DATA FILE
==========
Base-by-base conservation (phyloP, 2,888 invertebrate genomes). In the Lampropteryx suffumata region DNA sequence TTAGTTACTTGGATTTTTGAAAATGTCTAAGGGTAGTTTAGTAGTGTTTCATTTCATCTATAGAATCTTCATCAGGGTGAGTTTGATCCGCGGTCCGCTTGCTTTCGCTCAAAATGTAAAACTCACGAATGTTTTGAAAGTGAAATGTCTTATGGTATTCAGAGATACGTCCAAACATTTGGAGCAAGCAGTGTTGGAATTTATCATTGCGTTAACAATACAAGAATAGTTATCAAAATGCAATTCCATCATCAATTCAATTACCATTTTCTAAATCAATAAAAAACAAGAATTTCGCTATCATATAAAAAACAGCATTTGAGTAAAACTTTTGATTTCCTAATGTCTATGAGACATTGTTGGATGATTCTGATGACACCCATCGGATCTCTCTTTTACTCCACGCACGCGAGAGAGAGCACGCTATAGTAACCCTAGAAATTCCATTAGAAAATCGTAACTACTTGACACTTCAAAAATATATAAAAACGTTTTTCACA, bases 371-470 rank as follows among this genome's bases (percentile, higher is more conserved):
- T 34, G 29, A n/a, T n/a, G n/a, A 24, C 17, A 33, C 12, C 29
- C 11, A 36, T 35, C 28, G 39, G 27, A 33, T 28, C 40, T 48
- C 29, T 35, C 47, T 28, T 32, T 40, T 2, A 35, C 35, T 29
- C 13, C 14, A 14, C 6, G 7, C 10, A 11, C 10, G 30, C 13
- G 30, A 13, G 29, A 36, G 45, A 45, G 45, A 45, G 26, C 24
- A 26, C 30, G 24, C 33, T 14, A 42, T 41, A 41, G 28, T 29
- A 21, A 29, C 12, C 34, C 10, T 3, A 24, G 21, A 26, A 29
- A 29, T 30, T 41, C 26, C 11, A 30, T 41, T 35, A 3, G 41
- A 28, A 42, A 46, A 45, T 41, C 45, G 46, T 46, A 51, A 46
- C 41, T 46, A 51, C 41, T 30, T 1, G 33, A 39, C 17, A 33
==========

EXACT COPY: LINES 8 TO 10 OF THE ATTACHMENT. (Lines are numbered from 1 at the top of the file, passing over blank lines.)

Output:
- A 21, A 29, C 12, C 34, C 10, T 3, A 24, G 21, A 26, A 29
- A 29, T 30, T 41, C 26, C 11, A 30, T 41, T 35, A 3, G 41
- A 28, A 42, A 46, A 45, T 41, C 45, G 46, T 46, A 51, A 46